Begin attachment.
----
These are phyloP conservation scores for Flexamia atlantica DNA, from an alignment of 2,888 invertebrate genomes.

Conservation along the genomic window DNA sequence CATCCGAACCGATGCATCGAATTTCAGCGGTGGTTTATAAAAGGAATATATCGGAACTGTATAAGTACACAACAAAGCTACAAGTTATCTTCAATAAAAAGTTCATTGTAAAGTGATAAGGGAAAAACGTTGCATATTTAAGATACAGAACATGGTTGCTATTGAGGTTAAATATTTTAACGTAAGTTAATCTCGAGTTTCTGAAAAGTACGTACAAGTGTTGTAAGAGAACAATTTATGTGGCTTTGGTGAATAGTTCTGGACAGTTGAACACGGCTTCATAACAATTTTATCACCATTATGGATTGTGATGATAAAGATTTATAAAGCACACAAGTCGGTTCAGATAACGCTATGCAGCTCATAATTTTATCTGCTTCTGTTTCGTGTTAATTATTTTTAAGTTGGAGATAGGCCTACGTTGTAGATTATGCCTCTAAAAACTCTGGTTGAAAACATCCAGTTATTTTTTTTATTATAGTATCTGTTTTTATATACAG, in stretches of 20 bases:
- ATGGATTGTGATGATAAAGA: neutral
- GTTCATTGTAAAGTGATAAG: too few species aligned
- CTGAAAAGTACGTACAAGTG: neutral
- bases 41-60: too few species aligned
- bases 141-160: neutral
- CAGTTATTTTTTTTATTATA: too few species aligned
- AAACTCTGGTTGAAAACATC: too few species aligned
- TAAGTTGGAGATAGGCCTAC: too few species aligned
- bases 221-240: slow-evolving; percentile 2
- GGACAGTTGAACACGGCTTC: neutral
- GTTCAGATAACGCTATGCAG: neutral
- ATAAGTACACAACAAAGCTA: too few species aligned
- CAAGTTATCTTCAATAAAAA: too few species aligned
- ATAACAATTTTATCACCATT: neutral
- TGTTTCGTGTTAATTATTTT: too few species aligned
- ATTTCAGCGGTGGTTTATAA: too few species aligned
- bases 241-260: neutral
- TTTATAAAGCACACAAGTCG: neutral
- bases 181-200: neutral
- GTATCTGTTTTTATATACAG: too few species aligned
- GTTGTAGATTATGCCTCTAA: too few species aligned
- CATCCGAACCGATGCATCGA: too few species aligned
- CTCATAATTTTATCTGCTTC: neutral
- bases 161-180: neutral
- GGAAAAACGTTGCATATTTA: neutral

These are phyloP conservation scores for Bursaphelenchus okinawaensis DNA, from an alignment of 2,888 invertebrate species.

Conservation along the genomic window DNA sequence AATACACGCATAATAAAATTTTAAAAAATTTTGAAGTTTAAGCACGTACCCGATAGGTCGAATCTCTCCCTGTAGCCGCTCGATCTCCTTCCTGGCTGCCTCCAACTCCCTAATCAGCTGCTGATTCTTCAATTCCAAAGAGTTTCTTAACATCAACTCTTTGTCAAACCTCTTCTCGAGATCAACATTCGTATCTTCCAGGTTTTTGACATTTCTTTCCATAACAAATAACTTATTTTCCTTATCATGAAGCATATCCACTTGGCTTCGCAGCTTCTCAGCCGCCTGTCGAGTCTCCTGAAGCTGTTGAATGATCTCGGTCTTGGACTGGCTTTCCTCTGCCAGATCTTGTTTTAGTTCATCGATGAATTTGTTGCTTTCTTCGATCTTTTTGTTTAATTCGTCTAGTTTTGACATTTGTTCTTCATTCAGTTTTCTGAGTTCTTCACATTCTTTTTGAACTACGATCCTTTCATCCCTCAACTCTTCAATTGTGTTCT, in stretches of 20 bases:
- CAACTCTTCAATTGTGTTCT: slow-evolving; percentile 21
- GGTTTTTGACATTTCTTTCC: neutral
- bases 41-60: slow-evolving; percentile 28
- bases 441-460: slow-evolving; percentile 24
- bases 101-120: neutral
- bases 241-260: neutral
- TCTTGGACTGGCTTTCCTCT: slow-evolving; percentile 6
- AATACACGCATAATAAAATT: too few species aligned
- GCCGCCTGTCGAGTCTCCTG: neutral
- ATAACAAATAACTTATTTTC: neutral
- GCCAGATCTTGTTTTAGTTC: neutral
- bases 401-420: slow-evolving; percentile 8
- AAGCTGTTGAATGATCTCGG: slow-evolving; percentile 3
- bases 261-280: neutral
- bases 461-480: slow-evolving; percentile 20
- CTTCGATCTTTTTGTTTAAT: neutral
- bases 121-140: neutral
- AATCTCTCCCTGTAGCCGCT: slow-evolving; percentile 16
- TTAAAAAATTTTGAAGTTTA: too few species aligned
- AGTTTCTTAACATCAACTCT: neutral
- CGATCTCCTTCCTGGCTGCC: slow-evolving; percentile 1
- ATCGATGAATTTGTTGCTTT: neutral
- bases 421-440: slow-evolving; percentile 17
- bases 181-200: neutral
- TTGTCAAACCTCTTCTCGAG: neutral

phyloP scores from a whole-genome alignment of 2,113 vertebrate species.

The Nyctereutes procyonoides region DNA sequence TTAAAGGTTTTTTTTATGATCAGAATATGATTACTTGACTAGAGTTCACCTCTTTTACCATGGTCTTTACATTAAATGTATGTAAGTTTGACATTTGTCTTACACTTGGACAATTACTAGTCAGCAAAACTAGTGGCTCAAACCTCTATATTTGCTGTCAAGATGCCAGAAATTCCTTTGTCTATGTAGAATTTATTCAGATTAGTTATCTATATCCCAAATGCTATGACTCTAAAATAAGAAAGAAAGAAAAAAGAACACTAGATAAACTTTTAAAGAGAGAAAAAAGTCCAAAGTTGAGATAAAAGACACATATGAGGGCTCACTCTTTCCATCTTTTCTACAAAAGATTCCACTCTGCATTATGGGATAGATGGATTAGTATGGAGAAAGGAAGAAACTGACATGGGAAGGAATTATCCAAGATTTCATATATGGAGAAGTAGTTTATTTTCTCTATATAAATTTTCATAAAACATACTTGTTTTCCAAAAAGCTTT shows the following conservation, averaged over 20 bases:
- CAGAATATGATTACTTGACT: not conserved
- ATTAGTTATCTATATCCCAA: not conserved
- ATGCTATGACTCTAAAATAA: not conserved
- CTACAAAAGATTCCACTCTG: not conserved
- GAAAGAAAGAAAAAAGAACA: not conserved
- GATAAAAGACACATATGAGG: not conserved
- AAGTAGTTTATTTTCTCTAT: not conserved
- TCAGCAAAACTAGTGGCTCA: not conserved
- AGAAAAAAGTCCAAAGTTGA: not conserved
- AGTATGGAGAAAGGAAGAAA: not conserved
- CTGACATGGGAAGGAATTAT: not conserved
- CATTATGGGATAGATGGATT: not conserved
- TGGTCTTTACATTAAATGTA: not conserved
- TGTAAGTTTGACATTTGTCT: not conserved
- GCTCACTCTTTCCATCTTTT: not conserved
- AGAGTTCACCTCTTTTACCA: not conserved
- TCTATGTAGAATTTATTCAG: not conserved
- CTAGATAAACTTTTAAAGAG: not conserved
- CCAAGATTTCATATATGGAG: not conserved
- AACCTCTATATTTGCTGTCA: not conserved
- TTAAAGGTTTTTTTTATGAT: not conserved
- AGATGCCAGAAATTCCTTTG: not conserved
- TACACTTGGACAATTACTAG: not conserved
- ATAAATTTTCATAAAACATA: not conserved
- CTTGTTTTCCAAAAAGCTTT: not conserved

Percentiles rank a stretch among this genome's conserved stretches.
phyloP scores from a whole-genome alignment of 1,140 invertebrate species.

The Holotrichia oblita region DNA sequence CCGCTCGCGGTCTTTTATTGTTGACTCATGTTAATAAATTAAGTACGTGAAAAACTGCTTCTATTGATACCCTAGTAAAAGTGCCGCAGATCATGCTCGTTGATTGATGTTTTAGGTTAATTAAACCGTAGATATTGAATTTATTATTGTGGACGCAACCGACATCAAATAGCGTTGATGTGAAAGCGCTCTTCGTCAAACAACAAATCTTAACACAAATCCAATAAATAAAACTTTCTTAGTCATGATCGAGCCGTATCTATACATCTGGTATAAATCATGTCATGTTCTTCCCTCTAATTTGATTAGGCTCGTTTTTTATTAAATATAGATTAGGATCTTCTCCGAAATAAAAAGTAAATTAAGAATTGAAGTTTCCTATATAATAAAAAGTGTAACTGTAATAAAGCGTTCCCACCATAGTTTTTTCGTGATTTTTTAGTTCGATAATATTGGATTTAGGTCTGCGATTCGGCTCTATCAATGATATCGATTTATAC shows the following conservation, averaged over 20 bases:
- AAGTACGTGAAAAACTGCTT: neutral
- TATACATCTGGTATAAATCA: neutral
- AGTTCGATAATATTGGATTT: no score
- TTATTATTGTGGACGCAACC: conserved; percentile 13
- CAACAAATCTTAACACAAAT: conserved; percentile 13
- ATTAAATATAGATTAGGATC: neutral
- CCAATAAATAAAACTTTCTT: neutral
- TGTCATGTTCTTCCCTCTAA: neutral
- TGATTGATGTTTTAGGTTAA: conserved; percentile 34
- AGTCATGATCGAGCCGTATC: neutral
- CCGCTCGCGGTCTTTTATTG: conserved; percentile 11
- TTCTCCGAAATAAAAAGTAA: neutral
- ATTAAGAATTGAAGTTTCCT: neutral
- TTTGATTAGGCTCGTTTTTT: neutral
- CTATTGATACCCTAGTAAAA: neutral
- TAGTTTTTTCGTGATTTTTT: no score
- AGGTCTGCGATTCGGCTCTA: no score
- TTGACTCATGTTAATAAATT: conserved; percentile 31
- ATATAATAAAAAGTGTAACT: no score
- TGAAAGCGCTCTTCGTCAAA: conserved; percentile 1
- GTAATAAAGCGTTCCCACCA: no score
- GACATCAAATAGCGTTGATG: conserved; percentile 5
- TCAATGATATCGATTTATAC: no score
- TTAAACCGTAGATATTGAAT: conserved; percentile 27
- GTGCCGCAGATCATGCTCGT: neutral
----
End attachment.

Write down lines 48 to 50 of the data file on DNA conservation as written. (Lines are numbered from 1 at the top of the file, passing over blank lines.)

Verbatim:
- TTAAAAAATTTTGAAGTTTA: too few species aligned
- AGTTTCTTAACATCAACTCT: neutral
- CGATCTCCTTCCTGGCTGCC: slow-evolving; percentile 1